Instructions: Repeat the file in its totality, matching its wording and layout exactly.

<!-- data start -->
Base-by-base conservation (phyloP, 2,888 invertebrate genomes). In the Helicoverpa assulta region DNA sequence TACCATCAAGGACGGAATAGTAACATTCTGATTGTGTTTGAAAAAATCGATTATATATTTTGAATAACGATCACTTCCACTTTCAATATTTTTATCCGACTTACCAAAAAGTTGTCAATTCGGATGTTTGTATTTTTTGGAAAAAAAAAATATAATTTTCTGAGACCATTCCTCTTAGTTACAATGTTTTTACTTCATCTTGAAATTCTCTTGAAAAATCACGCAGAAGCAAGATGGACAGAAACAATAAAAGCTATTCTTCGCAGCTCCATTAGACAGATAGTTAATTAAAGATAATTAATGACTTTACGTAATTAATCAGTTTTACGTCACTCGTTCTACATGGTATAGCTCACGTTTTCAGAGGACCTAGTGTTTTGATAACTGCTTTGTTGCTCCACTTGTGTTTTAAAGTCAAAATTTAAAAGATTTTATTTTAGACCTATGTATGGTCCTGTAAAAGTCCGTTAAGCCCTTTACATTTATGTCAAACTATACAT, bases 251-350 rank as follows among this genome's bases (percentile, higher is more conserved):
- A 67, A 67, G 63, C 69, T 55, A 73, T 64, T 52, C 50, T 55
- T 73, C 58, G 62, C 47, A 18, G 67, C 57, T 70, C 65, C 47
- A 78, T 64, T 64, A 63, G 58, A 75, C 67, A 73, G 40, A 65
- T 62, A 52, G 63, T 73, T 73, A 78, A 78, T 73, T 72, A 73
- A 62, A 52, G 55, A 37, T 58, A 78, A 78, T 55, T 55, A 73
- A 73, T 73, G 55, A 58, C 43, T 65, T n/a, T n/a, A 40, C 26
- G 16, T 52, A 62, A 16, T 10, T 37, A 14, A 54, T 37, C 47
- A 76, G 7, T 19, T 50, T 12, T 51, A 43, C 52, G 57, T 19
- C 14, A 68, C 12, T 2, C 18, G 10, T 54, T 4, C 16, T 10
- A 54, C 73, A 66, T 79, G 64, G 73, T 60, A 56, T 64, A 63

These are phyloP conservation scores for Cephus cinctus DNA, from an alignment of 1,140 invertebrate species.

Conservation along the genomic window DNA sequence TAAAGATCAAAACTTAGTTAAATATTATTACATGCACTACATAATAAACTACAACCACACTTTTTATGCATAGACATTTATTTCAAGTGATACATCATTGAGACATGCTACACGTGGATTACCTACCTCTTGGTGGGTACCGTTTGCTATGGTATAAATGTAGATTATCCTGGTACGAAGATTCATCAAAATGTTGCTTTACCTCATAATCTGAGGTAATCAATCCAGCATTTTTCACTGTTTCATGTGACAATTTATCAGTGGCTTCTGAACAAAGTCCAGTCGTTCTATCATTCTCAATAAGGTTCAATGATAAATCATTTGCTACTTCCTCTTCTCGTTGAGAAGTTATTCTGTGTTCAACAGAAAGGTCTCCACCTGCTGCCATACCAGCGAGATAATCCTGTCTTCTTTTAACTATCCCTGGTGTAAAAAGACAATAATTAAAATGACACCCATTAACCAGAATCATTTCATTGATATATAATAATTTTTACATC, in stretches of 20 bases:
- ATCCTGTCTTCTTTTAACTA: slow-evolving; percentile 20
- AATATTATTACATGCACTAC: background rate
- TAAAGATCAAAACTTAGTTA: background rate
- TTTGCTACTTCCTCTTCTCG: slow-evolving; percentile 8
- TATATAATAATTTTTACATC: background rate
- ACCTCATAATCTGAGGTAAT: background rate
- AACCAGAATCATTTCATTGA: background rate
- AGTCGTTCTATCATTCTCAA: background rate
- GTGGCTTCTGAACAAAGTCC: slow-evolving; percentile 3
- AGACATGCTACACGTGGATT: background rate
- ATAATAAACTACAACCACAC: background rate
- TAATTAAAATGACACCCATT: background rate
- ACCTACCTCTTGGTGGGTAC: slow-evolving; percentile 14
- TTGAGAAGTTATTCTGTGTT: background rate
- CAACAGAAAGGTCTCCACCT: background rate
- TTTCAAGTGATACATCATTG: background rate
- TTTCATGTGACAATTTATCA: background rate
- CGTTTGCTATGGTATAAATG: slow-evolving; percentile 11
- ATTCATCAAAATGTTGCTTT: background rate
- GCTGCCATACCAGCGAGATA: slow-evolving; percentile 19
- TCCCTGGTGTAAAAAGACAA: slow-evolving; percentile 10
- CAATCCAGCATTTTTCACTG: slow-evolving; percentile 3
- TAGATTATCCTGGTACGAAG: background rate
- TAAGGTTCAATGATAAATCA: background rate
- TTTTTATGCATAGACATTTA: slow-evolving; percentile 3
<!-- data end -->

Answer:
Base-by-base conservation (phyloP, 2,888 invertebrate genomes). In the Helicoverpa assulta region DNA sequence TACCATCAAGGACGGAATAGTAACATTCTGATTGTGTTTGAAAAAATCGATTATATATTTTGAATAACGATCACTTCCACTTTCAATATTTTTATCCGACTTACCAAAAAGTTGTCAATTCGGATGTTTGTATTTTTTGGAAAAAAAAAATATAATTTTCTGAGACCATTCCTCTTAGTTACAATGTTTTTACTTCATCTTGAAATTCTCTTGAAAAATCACGCAGAAGCAAGATGGACAGAAACAATAAAAGCTATTCTTCGCAGCTCCATTAGACAGATAGTTAATTAAAGATAATTAATGACTTTACGTAATTAATCAGTTTTACGTCACTCGTTCTACATGGTATAGCTCACGTTTTCAGAGGACCTAGTGTTTTGATAACTGCTTTGTTGCTCCACTTGTGTTTTAAAGTCAAAATTTAAAAGATTTTATTTTAGACCTATGTATGGTCCTGTAAAAGTCCGTTAAGCCCTTTACATTTATGTCAAACTATACAT, bases 251-350 rank as follows among this genome's bases (percentile, higher is more conserved):
- A 67, A 67, G 63, C 69, T 55, A 73, T 64, T 52, C 50, T 55
- T 73, C 58, G 62, C 47, A 18, G 67, C 57, T 70, C 65, C 47
- A 78, T 64, T 64, A 63, G 58, A 75, C 67, A 73, G 40, A 65
- T 62, A 52, G 63, T 73, T 73, A 78, A 78, T 73, T 72, A 73
- A 62, A 52, G 55, A 37, T 58, A 78, A 78, T 55, T 55, A 73
- A 73, T 73, G 55, A 58, C 43, T 65, T n/a, T n/a, A 40, C 26
- G 16, T 52, A 62, A 16, T 10, T 37, A 14, A 54, T 37, C 47
- A 76, G 7, T 19, T 50, T 12, T 51, A 43, C 52, G 57, T 19
- C 14, A 68, C 12, T 2, C 18, G 10, T 54, T 4, C 16, T 10
- A 54, C 73, A 66, T 79, G 64, G 73, T 60, A 56, T 64, A 63

These are phyloP conservation scores for Cephus cinctus DNA, from an alignment of 1,140 invertebrate species.

Conservation along the genomic window DNA sequence TAAAGATCAAAACTTAGTTAAATATTATTACATGCACTACATAATAAACTACAACCACACTTTTTATGCATAGACATTTATTTCAAGTGATACATCATTGAGACATGCTACACGTGGATTACCTACCTCTTGGTGGGTACCGTTTGCTATGGTATAAATGTAGATTATCCTGGTACGAAGATTCATCAAAATGTTGCTTTACCTCATAATCTGAGGTAATCAATCCAGCATTTTTCACTGTTTCATGTGACAATTTATCAGTGGCTTCTGAACAAAGTCCAGTCGTTCTATCATTCTCAATAAGGTTCAATGATAAATCATTTGCTACTTCCTCTTCTCGTTGAGAAGTTATTCTGTGTTCAACAGAAAGGTCTCCACCTGCTGCCATACCAGCGAGATAATCCTGTCTTCTTTTAACTATCCCTGGTGTAAAAAGACAATAATTAAAATGACACCCATTAACCAGAATCATTTCATTGATATATAATAATTTTTACATC, in stretches of 20 bases:
- ATCCTGTCTTCTTTTAACTA: slow-evolving; percentile 20
- AATATTATTACATGCACTAC: background rate
- TAAAGATCAAAACTTAGTTA: background rate
- TTTGCTACTTCCTCTTCTCG: slow-evolving; percentile 8
- TATATAATAATTTTTACATC: background rate
- ACCTCATAATCTGAGGTAAT: background rate
- AACCAGAATCATTTCATTGA: background rate
- AGTCGTTCTATCATTCTCAA: background rate
- GTGGCTTCTGAACAAAGTCC: slow-evolving; percentile 3
- AGACATGCTACACGTGGATT: background rate
- ATAATAAACTACAACCACAC: background rate
- TAATTAAAATGACACCCATT: background rate
- ACCTACCTCTTGGTGGGTAC: slow-evolving; percentile 14
- TTGAGAAGTTATTCTGTGTT: background rate
- CAACAGAAAGGTCTCCACCT: background rate
- TTTCAAGTGATACATCATTG: background rate
- TTTCATGTGACAATTTATCA: background rate
- CGTTTGCTATGGTATAAATG: slow-evolving; percentile 11
- ATTCATCAAAATGTTGCTTT: background rate
- GCTGCCATACCAGCGAGATA: slow-evolving; percentile 19
- TCCCTGGTGTAAAAAGACAA: slow-evolving; percentile 10
- CAATCCAGCATTTTTCACTG: slow-evolving; percentile 3
- TAGATTATCCTGGTACGAAG: background rate
- TAAGGTTCAATGATAAATCA: background rate
- TTTTTATGCATAGACATTTA: slow-evolving; percentile 3